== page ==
a technique which has the characters directly constructing the novel either with or without the author's help and directly appealing to the reader. Named after Luigi Pirandello's Six Characters in Search of an Author. In films, this is called an audience wink, where direct contact between the character and the audience is made, side-stepping a story. It can be a real story killer if not handled correctly, completely destroying suspended credibility. But it can also add brief and fleeting comedy at the right point. Who can forget Ferris Buehler? A recent example of a Pirandello in a major work is Stephen King's Dark Tower series, when two major characters show up at King's house to retrieve a discarded manuscript which, if not completed, would end those characters' existence.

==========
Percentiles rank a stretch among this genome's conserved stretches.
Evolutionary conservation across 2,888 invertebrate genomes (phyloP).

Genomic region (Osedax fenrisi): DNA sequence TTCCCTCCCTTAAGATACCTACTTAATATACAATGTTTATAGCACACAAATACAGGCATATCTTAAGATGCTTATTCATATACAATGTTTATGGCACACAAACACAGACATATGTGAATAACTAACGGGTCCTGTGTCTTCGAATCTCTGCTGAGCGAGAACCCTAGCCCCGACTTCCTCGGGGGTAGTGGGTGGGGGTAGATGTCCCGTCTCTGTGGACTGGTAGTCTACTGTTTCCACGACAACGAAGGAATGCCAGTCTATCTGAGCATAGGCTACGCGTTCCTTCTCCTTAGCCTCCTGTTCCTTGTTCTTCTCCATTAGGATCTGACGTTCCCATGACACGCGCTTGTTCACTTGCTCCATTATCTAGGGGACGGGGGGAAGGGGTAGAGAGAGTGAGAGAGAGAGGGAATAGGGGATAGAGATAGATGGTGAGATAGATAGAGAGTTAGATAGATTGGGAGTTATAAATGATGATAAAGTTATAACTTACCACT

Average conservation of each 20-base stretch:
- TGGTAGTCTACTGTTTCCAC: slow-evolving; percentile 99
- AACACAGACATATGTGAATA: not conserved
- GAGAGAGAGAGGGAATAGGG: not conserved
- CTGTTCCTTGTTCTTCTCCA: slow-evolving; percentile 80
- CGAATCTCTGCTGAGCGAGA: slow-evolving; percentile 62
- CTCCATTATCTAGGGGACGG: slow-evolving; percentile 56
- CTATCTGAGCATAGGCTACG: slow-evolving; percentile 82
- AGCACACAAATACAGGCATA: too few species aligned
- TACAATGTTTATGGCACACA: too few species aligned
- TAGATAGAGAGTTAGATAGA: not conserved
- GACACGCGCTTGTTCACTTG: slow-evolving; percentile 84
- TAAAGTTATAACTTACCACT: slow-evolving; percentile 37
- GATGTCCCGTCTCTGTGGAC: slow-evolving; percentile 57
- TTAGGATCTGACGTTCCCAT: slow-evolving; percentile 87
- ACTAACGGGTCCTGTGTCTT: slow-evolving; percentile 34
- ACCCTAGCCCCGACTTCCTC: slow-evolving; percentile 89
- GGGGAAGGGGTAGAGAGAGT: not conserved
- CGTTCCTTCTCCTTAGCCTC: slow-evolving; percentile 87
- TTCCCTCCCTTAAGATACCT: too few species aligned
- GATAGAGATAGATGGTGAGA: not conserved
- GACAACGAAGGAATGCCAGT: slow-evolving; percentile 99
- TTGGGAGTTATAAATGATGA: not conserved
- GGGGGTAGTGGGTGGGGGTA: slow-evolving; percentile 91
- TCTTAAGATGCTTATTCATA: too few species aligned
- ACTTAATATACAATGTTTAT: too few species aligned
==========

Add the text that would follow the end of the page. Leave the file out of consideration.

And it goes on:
Edward C. Patterson